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Exhibition Schedule 2017-18

Hidden Beauty: Exploring the Aesthetics of Medical Science

October 26 – December 10, 2017

Norman Barker, Agar Petri Dishes, 2013,
Digital photographmicrograph, x 60

This collaborative project by a scientist and an artist from the Johns Hopkins University School of Medicine asks the viewer to consider the aesthetics of human disease, a dynamically powerful force of nature that acts without regard to race, religion, or culture.

More than sixty medical science professionals present photographs of visually stunning patterns of different diseases affecting various areas of the human anatomy in this exhibition. Captured with a variety of imaging technology that range from spectral karyotyping to scanning electron microscopy, we see beauty in the delicate lacework of fungal hyphae invading a blood vessel, the structure of the normal cerebellum, and the desperate drive of metastasizing cancer cells. Ultimately, this series of images will leave the viewer with an understanding and appreciation of visual beauty inherent within the field of modern medical science.

This exhibition is a collaborative exhibition and book by Norman Barker & Christine Iacobuzio-Donahue.

Sponsored by:

Chesapeake Medical Imaging Logo

October 29 Opening Reception. Art Educator Lucinda Edinberg will lead a tour and hands-on activity of the “Hidden Beauty” exhibition from 3:30 to 5 p.m. Free and open to the public.

Norm Barker Mitchell Gallery Annapolis St JohnsNovember 15 Curator’s Lecture. Norm Barker, Professor of Pathology and Art as Applied to Medicine at the Johns Hopkins School of Medicine, will discuss the “Hidden Beauty” exhibition at 5:30 p.m. in the Conversation Room, across from the Mitchell Gallery.

The scientific image no matter what discipline, medicine, chemistry, biology, oceanography, etc. is essential for the transfer of knowledge. We are a visual culture and observation is such an important part of the scientific method. As far back as the Ancient Egyptians more than 5000 years ago, documents have been unearthed describing empirical methods in medicine, astronomy and mathematics. The need for high quality visuals to explain or document complicated medical processes is more important than ever for teaching, scientific publications and funding. Whether it is a computer graphic, video segment, photograph, illustration, or Xray, all types of media are used to visualize science.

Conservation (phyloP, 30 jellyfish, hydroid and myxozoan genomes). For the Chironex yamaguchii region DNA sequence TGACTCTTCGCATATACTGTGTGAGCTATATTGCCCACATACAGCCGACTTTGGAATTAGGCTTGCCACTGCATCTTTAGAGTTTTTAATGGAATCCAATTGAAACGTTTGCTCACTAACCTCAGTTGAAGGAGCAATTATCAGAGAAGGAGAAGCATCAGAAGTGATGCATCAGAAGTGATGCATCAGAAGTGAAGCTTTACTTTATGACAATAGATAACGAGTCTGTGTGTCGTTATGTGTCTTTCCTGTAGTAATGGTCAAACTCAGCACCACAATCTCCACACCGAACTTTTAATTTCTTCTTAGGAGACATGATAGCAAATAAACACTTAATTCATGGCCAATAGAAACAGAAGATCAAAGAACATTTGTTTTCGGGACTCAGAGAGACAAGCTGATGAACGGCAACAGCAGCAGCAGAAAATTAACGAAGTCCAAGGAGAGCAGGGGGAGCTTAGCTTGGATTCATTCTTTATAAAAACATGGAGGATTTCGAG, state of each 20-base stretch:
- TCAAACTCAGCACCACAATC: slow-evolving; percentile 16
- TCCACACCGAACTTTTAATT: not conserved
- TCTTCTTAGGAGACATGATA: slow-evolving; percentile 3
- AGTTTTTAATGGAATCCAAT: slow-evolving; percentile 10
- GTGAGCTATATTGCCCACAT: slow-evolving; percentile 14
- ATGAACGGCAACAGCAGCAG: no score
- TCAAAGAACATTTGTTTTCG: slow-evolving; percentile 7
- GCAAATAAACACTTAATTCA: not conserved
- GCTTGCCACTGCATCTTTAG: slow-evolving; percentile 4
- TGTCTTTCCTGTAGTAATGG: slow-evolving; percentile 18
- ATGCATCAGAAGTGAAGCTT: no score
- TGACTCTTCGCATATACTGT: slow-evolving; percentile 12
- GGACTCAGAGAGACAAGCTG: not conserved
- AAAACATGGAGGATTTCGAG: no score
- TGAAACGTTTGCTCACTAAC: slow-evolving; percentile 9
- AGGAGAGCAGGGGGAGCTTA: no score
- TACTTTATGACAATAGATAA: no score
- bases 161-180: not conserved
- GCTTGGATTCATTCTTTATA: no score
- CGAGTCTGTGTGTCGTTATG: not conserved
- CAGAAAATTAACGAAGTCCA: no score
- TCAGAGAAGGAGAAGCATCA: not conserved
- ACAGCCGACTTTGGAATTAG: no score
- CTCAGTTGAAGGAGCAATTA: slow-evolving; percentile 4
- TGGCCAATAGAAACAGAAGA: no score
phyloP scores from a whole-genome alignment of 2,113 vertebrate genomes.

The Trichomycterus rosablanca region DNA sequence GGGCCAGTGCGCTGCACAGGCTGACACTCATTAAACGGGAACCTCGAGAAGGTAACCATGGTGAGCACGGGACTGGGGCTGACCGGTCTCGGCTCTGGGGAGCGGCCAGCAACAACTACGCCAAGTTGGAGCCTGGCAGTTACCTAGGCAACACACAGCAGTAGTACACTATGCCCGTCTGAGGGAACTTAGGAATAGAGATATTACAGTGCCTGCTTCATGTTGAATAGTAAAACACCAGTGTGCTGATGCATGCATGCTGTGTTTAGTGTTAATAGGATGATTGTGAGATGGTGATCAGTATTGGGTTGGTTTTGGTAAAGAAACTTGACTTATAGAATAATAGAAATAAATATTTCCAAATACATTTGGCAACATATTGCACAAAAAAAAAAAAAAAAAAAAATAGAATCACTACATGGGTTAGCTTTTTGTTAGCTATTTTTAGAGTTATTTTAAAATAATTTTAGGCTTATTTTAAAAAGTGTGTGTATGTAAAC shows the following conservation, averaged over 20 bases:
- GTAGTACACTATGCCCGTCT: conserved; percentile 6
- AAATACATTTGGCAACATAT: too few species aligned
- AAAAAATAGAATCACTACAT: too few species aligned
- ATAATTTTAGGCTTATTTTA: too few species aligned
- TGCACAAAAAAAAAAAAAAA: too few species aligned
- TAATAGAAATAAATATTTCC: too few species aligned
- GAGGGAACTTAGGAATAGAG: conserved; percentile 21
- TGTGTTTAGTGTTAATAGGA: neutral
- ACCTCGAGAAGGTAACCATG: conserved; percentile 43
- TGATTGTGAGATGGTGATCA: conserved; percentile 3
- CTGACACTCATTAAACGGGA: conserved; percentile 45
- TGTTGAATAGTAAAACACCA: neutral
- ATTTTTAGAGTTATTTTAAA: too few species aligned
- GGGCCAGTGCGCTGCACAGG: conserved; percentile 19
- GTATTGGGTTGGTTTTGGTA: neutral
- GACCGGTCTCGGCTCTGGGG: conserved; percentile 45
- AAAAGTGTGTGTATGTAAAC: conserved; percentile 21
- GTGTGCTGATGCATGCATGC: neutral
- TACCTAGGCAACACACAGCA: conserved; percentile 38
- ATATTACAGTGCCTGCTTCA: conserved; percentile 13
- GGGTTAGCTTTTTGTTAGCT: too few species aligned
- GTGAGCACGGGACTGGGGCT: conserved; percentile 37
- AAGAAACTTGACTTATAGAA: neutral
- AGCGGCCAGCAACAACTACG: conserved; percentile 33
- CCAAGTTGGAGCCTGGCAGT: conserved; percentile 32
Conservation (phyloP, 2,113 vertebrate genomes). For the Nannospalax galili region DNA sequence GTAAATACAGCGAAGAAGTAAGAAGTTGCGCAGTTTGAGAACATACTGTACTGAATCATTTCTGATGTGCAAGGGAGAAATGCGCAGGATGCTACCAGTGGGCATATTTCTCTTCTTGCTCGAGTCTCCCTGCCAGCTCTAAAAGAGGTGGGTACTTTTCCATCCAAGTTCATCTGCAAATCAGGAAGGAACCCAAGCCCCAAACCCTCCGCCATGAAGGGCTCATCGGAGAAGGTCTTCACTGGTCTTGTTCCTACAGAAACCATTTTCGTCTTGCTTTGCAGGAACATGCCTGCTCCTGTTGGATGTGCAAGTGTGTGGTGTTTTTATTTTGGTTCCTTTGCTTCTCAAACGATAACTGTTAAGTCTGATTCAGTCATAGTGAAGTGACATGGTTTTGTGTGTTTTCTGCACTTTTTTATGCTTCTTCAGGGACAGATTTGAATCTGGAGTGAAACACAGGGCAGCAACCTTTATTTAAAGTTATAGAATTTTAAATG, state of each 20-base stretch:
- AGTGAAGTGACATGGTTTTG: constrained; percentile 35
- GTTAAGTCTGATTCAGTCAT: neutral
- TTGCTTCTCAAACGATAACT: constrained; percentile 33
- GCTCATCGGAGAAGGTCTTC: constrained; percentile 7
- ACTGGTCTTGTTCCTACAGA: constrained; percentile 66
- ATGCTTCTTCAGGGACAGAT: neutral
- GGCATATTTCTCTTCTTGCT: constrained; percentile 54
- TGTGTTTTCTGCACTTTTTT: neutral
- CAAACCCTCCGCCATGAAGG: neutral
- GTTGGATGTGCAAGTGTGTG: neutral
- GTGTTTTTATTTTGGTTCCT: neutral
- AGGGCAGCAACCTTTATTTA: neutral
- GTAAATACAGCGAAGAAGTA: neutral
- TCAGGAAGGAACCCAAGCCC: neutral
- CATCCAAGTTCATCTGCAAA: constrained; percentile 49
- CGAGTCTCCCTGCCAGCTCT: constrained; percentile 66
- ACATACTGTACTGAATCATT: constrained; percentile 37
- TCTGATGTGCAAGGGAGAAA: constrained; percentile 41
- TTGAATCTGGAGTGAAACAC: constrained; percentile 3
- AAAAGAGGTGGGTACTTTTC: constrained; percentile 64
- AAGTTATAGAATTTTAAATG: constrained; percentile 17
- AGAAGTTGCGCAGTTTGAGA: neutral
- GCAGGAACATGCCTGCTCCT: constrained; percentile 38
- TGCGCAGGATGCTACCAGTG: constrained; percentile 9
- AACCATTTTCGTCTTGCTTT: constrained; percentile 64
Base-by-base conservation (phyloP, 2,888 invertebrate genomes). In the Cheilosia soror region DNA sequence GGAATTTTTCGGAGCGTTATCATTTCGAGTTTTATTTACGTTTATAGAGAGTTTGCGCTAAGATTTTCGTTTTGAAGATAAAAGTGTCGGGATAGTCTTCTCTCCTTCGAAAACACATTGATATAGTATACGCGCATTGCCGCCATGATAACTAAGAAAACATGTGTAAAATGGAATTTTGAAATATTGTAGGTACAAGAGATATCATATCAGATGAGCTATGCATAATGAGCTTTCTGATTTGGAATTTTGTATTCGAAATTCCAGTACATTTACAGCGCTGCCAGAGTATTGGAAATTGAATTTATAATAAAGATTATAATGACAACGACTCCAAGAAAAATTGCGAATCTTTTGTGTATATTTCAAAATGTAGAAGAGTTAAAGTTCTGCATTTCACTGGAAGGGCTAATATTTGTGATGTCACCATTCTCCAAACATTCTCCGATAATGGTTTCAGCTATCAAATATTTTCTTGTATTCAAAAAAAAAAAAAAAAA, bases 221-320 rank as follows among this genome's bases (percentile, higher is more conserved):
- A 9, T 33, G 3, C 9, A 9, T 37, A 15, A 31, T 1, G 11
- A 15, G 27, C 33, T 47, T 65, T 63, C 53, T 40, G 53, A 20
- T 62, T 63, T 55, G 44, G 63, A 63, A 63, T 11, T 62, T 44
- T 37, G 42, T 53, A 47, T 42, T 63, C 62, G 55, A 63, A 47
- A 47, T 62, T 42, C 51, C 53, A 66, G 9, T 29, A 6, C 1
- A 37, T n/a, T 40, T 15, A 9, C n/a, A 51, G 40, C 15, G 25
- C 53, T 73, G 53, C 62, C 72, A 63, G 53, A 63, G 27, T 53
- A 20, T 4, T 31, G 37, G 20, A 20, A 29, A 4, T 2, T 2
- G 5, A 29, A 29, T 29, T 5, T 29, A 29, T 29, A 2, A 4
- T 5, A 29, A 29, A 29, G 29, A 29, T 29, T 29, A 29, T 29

Looking at the art of the scientific image and the role it’s played in the advancement of science from the time of the Renaissance through the invention of photography will be explored.

December 4 Book Club. Led by St. John’s College tutor Matthew Holtzman. Join members of the Mitchell Gallery Book Club for a docent tour of the “Hidden Beauty” exhibition followed by a discussion of a related reading in “Objectivity” by Lorraine Daston and Peter Galison from 2:30 to 4:30 p.m. Registration is required. Call 410-626-2556.

Travel with the Mitchell Gallery - May 10-18, 2018 Village Life in Dordogne. Mitchell Gallery travel to the Dordogne (Rocamadour, Sarlat-la-Canéda, L’Abri du Cap-Blanc and Lascaux) region in France. Visit the Village Life in Dordogne page.

About Prints: The Legacy of Stanley William Hayter

January 11 – February 25, 2018

Joan Miró, Composition sur Fond Vert, 1950-1.
Syracuse University Art Collection.
© 2016 Successió Miró / Artists Rights Society (ARS),
New York / ADAGP, Paris

Stanley William Hayter (1901-1988), a preeminent, influential printmaker, and founder of Atelier 17, was a strong advocate for experimentation and development of new printing techniques as a tool for artistic ideas. Hayter’s personal checklist of distinctive prints and their importance to the understanding of the graphic arts in the 20th century are featured in this exhibition of 58 works. Included are etchings, lithographs and other printmaking techniques by Picasso, Marc Chagall, and Henry Moore, along with other significant visionaries and technical innovators such as André Masson, Max Ernst, Joan Miró, Karl Schrag, and Mauricio Lasansky.

This exhibition is generously supported by the Helena Foundation.

Organized by the Syracuse University Art Galleries.

Robert Indiana: Love and Hope

March 8 – April 22, 2018

Robert Indiana Art Mitchell Gallery Annapolis St Johns
Robert Indiana, Book of Love, 1995, Fabricated metal, powder coat, and silkscreen in colors.
Curated by Michael McKenzie/American Image Art.

This retrospective exhibition chronicles the career of Robert Indiana from 1934 to 2017 and showcases many iconic images, including “EAT,” “LOVE,” and “HOPE.”

Two of his latest masterpieces, “Like a Rolling Stone,” a series featuring 1960s pop-culture figure Bob Dylan and others, and “THE ALPHABET,” the definitive work labeling him as the world’s premiere word artist will be featured in this collection of 55 pieces, some of which have never been shown. These works showcase Indiana’s unique method of working with the same image on paper, canvas, print, and in three-dimensions.

This exhibition was organized by Landau Traveling Exhibitions, Los Angeles, CA.

St. John’s College Community Art Exhibition 2018

April 29 - May 13, 2018

This annual exhibition is a diverse collection of ceramics, paintings, drawings, prints, sculpture, textiles, and photographs that elegantly represent the artistic talent of the college community.